There’s an old line that could well be applied to how I feel about Rumer: “She could sing the telephone directory and make me want to listen”. But do we even have telephone directories any more? Probably time to update that line. “She could sing my twitter feed…” doesn’t really have the same ring, especially now Elon has murdered Twitter. Nothing’s as good as it used to be…

…except maybe Rumer, who ages like a fine wine. But I haven’t drunk wine since the 20th Century. What else ages well? Certainly not my writing ability.

An album of B-sides and Rarities seems a very 20th Century notion too, but everything about Rumer is gloriously old-fashioned, so it’s easily forgivable. 

Rumer - Old-Fashioned Girl

I just wanna be there
When you get home
I’ll be your old-fashioned girl
When you get home

And if that didn’t illustrate my point, then try this Bacharach & David cover, a song that champions traditional gender roles so brazenly, it’s sure to give Alanis Morrissette palpitations…

Rumer – Wives and Lovers

Day after day
There are girls at the office
And men will always be men
Don’t send him off
With your hair still in curlers
You may not see him again

That’s one of three Bacharach & David compositions in this collection; no surprise there, Rumer has long favoured their tunes and proved herself more than capable to standing toe to toe with their greatest interpreters: Dionne Warwick, Dusty Springfield, Karen Carpenter… and all due respect to Cilla, chuck, but if this isn’t the best version of Anyone Who Has A Heart you’ve ever heard, then it’s time to get some new ears.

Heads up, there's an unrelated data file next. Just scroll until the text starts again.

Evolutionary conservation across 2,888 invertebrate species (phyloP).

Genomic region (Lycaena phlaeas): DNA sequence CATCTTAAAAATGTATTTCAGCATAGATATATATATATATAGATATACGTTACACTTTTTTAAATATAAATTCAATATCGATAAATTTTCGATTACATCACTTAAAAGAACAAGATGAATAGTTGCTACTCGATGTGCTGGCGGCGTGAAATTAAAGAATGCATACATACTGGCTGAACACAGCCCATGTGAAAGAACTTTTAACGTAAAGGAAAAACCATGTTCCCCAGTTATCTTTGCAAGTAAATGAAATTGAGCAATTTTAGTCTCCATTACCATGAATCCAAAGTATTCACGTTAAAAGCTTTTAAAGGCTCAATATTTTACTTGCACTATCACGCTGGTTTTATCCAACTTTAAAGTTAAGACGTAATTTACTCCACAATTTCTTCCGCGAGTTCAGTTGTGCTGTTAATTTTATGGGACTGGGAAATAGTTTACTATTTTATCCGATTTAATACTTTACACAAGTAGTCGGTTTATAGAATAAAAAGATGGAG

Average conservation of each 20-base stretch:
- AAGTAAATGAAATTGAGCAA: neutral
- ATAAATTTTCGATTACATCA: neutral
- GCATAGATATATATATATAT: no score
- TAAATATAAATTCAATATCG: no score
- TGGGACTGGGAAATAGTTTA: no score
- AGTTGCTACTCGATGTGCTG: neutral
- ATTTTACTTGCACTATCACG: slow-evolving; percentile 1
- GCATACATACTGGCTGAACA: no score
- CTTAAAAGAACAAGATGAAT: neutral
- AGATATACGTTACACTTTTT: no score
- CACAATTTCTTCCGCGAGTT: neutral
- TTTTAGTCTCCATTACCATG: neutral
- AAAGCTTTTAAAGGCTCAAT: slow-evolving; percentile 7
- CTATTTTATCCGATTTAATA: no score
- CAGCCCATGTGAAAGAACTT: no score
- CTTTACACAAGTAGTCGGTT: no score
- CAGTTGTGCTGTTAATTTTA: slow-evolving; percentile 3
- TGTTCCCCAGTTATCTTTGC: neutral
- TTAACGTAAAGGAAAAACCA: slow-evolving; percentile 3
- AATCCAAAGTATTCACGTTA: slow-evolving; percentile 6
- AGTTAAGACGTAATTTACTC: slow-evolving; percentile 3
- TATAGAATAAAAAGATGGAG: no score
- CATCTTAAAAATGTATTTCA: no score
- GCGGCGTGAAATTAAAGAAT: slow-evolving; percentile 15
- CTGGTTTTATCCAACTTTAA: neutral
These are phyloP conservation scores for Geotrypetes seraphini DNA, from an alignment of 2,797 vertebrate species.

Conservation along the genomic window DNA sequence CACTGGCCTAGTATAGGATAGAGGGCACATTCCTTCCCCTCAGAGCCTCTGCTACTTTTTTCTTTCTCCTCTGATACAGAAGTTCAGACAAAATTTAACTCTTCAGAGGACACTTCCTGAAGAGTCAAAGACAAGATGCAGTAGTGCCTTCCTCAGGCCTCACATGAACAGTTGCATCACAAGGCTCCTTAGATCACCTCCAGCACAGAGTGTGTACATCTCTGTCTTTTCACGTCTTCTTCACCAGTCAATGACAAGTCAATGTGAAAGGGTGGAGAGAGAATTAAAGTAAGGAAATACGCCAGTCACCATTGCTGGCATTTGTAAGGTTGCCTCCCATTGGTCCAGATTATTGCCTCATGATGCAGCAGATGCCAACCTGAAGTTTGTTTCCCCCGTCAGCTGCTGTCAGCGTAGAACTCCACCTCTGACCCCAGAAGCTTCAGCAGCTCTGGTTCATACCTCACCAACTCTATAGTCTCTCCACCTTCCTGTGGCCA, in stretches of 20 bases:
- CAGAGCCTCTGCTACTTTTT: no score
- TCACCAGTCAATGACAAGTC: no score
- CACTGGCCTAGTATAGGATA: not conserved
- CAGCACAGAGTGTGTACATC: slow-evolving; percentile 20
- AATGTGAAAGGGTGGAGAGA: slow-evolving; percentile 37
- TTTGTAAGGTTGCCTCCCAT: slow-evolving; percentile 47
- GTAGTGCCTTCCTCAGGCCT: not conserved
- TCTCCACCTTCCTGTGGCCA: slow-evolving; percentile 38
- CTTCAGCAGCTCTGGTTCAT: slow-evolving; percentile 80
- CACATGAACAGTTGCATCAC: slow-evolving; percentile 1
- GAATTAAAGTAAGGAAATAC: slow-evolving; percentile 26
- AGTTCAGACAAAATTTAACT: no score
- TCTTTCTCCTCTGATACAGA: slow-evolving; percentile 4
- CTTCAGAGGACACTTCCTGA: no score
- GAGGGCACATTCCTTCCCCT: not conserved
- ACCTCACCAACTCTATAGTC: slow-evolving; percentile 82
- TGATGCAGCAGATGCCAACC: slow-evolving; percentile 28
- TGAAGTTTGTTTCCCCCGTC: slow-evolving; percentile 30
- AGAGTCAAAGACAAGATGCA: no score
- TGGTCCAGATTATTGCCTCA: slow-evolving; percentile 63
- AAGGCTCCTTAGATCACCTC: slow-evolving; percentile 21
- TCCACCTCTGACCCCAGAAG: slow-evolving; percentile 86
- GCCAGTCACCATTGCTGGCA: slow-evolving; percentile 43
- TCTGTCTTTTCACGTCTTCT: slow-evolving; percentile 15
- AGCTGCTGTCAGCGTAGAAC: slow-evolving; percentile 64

Rumer – Anyone Who Had A Heart

The album’s mostly made up of covers, from the likes of Elton, Carly, Van The Man and even Cherry Ghost… and every one of them should feel honoured to get the Rumer treatment. Because it’s beautiful.

One final note – there’s no better album for listening to during a busy commute. Guaranteed to soothe the soul of the stressed-out traveller every time you’re stuck in a motorway snarl-up. She could sing the travel reports and make me want to listen.

Sunday 25 December 2022

Snapshots #272: A Top Ten Christmas (Baby Please Come Home) Songs

It's Christmas morning. What better way to celebrate than ten versions of one of the very best Christmas songs ever written... and they're all worth a listen. 

10. ...Brutus? 

Et tu, Brutus? 

U2 - Christmas (Baby Please Come Home)

Because it's Christmas, I'm going to say something nice about U2. They did a cracking version of this track.